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Intercultural Education Model on the Rise in Latin America

CUSCO, Peru – From Mexico to Chile, Indian movements are shifting the Latin American educational system from a “Eurocentric” colonial model to an intercultural model that revitalizes indigenous knowledge, language and identity.

“Today the central theme is decolonization,” said Bolivia’s new education director, Felix Patzi, in an interview recently published in Pulso magazine.

For Patzi, decolonization means taking the reins of the Bolivian educational system away from non-governmental organizations, which he accuses of having a “colonial” attitude, and giving them back to the people who are directly involved in Bolivia’s educational process: teachers, parents and students.

It also means hiring teachers who speak Spanish, English and at least one Native language, and have a good knowledge of both “universal” and “indigenous” knowledge.

Bolivia, a country with an indigenous majority that recently elected its first Indian president, Evo Morales, will host the 7th Latin American Congress for Intercultural and Bilingual Education in October. Eighteen countries are expected to participate.

The impetus for bilingual and intercultural education began in the 1990s as Indian groups pushed for educational and political reform, and learning spawned projects like PROEIB, the Program for Bilingual Intercultural Education Formation for the Andean Countries, the intercultural “pilot schools” in Mapuche territories in Chile, the Zapatista academies of indigenous languages in Mexico and the Mayan schools of Guatemala, where spiritual authorities have passed on their knowledge to new generations.

The goal has shifted since then from developing programs directed towards Native communities to more comprehensive programs that prepare all Latin Americans to live in an intercultural society.

Interculturality, wrote Oscar Azmitia in “La Educacion Bilingue Intercultural en Guatemala”, implies “dynamic relationships within a political project” and is a step forward from “multiculturalism,” which simply expresses “the coexistence of peoples and cultures.”

Indigenous organizations like Ecuador’s Movimiento Quechua y Campesino de los Rios have pushed not just to develop curriculum and publish textbooks in Native languages but to rewrite the textbooks to tell the stories of Latin American Native leaders like Atahualpa and Ruminahui, and include Native science and cosmovision in the curriculum.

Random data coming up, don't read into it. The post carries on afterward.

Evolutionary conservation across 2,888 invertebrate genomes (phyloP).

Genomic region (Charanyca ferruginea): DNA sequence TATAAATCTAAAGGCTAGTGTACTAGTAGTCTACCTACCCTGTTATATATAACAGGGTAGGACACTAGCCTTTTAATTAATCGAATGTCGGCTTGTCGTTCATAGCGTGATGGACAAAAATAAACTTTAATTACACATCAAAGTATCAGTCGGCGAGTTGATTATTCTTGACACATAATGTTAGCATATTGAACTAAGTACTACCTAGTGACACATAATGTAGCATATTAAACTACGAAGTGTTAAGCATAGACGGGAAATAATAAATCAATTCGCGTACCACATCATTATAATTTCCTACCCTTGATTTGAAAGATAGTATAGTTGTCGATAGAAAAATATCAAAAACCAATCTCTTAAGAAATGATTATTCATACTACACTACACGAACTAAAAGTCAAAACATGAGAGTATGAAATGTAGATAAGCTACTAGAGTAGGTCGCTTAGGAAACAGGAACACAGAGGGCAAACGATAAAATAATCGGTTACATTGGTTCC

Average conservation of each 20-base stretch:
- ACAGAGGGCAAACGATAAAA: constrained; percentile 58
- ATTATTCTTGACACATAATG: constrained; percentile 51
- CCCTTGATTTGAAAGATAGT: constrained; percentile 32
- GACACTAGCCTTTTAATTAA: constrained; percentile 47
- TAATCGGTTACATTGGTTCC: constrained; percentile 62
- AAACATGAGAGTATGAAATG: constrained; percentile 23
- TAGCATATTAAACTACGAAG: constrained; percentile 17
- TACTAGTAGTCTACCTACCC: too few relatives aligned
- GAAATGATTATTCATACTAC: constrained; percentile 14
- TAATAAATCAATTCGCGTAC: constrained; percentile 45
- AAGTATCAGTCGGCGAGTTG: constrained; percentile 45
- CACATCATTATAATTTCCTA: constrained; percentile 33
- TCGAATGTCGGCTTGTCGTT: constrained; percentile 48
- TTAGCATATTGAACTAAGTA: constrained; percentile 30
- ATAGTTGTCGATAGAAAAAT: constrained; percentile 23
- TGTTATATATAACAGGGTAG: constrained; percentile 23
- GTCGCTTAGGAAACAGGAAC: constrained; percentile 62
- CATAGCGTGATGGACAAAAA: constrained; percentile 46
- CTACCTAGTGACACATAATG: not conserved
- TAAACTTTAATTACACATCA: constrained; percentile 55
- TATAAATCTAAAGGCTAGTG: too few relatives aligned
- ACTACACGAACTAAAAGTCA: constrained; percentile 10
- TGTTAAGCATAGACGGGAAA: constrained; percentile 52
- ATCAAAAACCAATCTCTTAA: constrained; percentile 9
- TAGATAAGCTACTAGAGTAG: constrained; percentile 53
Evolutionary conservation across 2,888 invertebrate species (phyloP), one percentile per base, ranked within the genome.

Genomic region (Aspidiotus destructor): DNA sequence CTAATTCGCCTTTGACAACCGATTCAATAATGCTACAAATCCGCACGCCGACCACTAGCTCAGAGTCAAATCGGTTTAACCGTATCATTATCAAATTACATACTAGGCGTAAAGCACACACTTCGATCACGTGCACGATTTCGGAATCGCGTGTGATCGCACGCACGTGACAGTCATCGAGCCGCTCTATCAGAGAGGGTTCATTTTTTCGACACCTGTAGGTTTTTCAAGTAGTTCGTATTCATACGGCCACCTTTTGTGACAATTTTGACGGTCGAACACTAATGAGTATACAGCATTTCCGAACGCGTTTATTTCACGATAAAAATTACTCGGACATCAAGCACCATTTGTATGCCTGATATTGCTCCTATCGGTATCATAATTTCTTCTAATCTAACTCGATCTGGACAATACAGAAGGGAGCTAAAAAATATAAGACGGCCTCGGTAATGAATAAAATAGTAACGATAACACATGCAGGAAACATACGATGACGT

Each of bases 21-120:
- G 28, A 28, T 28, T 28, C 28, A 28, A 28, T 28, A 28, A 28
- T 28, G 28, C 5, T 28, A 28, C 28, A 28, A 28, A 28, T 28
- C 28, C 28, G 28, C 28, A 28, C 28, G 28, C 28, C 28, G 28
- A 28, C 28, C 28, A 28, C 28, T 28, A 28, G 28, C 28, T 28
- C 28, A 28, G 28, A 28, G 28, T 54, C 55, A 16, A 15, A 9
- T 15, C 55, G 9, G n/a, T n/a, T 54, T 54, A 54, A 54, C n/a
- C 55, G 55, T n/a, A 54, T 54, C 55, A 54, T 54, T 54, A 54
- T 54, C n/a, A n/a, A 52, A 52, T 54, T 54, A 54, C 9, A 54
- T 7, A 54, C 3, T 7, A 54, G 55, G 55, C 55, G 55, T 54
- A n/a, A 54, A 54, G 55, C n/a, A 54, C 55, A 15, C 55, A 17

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Shaped by a political vision that organizers of the Bolivian conference said “wants to refound and decolonize the state and view it as multi or plurinational,” the early “timid” efforts at bilingual and intercultural education have taken on greater force. The result is a more critical and participatory indigenous identity that is reflected in government agencies like Mexico’s Department of Bilingual Intercultural Education and laws like Chile’s Law of Educational Curriculum, which mandates a curriculum that is 40 percent based on “common ground” and 60 percent based on “local reality,” including local indigenous knowledge.

Despite these successes, there is still a shortage of qualified bilingual Spanish/Native language teachers in most countries, and many rural and urban indigenous communities throughout Latin America are struggling to pass their language and traditions on to the next generation in an increasingly globalized world.

One hopeful program at the university level, still in the formation stage, is the Itinerant Indigenous University, the first international Latin American university to be run by Native people for Native people. Twelve universities throughout Latin America will participate, hiring international professionals and local community authorities who will travel throughout indigenous communities in Latin America and use the Internet to share their knowledge. Chile will host a center for indigenous rights, Bolivia will coordinate a bilingual/intercultural education program, Nicaragua will direct an intercultural health program and Mexico will sponsor a program in language revitalization.

The project is organized by the Indigenous Fund and partially funded by a European organization, the German Technical Cooperative.

Linguist Luis Enrique Lopez, a consultant for the project, said the goal of the program is to eventually become an internationally recognized “Native university” and to “Indianize” existing Latin American universities, bringing more indigenous knowledge into their curricula and bringing the universities into conversation with local Native communities.

Currently, he said, universities in Native territories “follow the European model and are disconnected from indigenous reality and knowledge.”

While 18 percent of Latin America’s population is currently enrolled in institutions of higher education, only 1 percent is Native, according to UNESCO data.

Lopez hopes that the itinerant university, which should be fully functional in five to six years, can eventually connect with Native people in the United States and Canada. He believes that programs in Native studies and bilingual education that he visited at the universities of Saskatchewan and Northern Arizona can be used as models for asserting Native identity and recuperating indigenous languages.

“There are many situations that are very similar in the north and south,” he said.